Saturday, 9 December 2017

Composer, conductor, singer: I chat to Owain Park about his concerts at the Temple Winter Festival

Owain Park (Photo Tom Gradwell)
Owain Park (Photo Tom Gradwell)
Owain Park is a busy young man, as he combines working with his vocal group The Gesualdo Six with a burgeoning conducting career, work as a composer including writing a commission for Nigel Short and Tenebrae's recent tour, not to mention singing. Owain will be wearing two of these hats during the Temple Winter Festival (111-15 December 2017) when he and The Gesualdo Six will be giving a lunchtime recital, and in another concert Owain will be conducting the BBC Singers.

The Gesualdo Six's concert at the Temple Christmas Festival combines early and modern music for Advent and Christmas from Byrd to Cheryl Frances-Hoad, along with some arrangements. Owain explained that the programme brings together pieces from the group's 2016 Christmas tour, having undergone a process of streamlining, and the intention was to make a programme which was attractive to as wide and audience as possible, and he emphasises that the tickets are cheap too. They will be performing Jonathan Harvey's Annunciation re-scored for six voices, and Owain sees the piece as having links with the early pieces in the programme. The group has done quite a few performances at St John's Smith Square (where they were Young Artists in 2015-2016), and Owain comments that it is nice to be appearing elsewhere in London.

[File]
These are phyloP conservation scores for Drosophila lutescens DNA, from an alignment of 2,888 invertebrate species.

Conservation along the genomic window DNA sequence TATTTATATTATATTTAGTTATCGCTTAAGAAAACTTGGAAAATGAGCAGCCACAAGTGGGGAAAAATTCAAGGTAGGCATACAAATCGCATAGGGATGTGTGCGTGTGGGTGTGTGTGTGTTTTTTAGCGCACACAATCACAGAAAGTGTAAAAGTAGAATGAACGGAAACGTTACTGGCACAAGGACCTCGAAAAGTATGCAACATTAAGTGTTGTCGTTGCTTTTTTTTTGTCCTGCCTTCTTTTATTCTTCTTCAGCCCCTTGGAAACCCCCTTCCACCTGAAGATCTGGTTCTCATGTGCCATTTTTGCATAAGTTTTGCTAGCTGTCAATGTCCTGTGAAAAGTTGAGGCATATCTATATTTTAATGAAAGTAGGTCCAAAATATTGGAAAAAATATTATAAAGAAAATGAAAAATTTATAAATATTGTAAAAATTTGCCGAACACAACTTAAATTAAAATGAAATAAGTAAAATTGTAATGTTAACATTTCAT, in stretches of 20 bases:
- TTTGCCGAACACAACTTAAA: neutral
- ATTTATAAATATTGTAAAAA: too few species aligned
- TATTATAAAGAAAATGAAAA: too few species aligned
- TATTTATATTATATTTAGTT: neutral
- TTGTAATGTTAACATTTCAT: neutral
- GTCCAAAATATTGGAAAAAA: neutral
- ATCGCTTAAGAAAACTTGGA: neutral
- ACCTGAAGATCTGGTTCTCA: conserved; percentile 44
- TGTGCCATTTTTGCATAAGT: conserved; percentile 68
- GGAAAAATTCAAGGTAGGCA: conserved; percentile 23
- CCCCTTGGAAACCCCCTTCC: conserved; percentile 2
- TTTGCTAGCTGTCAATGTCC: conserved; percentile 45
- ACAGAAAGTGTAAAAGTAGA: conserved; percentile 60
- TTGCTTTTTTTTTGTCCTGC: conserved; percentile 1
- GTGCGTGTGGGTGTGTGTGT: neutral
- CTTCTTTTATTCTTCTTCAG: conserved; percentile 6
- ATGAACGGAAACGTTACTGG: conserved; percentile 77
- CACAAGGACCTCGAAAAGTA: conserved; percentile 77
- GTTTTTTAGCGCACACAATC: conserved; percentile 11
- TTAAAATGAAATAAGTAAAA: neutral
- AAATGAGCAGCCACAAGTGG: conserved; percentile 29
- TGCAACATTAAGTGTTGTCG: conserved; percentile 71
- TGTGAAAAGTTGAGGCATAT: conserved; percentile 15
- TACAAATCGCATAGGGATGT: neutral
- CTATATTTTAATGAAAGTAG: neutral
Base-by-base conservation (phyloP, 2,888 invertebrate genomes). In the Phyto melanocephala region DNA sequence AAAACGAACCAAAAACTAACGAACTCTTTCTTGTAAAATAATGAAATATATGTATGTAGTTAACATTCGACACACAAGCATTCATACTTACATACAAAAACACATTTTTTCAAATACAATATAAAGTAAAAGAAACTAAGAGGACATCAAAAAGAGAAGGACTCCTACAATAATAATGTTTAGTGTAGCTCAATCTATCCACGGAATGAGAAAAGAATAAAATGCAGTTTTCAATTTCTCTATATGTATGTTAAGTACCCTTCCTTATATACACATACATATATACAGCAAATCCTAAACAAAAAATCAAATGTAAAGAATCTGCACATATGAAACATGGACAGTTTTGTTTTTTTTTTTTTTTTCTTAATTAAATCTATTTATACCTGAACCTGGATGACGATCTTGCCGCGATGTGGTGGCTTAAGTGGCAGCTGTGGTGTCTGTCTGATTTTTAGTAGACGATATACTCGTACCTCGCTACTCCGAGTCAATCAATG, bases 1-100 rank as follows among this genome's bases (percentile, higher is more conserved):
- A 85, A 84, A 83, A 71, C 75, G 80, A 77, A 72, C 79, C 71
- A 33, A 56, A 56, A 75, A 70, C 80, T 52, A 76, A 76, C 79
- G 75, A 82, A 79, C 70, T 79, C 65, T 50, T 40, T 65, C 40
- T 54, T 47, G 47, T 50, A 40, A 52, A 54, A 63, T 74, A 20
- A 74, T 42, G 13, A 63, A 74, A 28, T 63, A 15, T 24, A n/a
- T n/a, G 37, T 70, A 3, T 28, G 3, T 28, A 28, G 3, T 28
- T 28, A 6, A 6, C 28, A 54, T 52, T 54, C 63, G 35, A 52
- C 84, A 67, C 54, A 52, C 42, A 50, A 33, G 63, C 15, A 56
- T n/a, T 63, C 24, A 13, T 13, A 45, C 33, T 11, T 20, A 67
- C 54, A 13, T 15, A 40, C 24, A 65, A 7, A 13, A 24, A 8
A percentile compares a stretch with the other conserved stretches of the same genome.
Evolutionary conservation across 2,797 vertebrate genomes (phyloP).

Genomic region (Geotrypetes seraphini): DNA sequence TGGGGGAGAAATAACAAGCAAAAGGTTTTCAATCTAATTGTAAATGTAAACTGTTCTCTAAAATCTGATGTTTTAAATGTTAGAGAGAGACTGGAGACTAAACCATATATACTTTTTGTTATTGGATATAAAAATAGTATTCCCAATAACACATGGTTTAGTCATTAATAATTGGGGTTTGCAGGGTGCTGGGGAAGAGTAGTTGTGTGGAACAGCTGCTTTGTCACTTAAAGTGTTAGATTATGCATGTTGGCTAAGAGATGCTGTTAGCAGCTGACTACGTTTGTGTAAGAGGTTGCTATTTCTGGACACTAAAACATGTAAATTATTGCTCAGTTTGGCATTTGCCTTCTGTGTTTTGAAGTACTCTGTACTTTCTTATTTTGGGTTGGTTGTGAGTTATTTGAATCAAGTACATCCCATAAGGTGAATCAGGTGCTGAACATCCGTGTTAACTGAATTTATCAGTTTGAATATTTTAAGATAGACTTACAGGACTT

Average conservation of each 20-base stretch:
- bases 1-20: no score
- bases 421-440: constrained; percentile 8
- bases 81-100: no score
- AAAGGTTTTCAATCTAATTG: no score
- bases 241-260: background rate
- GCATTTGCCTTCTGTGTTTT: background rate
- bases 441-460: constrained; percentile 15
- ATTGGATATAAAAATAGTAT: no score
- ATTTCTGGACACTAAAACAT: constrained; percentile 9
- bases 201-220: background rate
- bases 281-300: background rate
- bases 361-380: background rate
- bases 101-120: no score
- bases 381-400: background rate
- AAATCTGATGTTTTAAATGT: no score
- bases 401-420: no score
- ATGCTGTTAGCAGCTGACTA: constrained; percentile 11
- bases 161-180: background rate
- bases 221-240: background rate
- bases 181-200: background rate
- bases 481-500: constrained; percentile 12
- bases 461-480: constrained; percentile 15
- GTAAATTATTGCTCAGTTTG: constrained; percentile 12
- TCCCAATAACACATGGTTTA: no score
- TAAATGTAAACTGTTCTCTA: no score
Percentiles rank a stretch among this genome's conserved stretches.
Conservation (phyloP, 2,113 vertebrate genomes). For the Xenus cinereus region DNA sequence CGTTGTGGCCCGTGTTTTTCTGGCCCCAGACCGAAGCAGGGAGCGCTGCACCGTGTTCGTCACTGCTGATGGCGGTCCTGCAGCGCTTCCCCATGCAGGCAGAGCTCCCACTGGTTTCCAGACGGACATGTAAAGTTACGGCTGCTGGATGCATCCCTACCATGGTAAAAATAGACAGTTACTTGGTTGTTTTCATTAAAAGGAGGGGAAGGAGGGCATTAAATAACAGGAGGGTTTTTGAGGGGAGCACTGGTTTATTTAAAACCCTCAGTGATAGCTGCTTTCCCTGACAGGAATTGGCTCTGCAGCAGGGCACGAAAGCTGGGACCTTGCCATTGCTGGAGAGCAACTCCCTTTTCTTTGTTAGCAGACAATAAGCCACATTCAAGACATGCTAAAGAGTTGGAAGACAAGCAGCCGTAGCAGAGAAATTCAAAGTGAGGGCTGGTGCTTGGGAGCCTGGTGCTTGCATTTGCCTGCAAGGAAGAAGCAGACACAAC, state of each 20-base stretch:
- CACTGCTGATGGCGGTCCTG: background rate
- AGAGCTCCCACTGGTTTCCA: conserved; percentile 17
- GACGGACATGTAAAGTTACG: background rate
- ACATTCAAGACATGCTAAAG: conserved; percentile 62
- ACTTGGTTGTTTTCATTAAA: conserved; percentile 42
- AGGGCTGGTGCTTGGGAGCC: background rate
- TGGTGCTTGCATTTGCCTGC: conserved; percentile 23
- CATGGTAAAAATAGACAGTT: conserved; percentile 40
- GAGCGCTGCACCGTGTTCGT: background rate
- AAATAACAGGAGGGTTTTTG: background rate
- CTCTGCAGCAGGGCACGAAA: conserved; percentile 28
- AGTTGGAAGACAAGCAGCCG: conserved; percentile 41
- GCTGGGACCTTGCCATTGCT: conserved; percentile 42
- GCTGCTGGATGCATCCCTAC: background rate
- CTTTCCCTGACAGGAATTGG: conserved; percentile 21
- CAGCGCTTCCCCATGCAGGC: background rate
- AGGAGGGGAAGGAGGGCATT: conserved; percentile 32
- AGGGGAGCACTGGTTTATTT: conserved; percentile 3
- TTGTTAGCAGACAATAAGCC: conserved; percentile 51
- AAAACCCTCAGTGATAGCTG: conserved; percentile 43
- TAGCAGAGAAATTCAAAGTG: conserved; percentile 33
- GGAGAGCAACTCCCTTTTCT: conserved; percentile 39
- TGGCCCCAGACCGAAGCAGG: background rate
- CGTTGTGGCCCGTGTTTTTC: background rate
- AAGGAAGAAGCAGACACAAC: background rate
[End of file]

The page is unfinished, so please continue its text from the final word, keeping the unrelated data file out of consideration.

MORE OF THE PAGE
Owain's other concert at the festival is with the BBC Singers, the first time he has conducted the choir. It is an all contemporary programme which is being broadcast live on BBC Radio 3 (so no pressure there!), including music by Howard Skempton, and a new piece by Joanna Marsh.

Marsh is a composer whose work Owain has performed with The Gesualdo Six, and he recently conducted a work by Marsh in a programme with Capella Cracoviensis in Krakow. It was his first time working with Capella Cracoviensis and there are plans for him to go back for another concert in 2018, something he is looking forward to as he found them a great group to work with.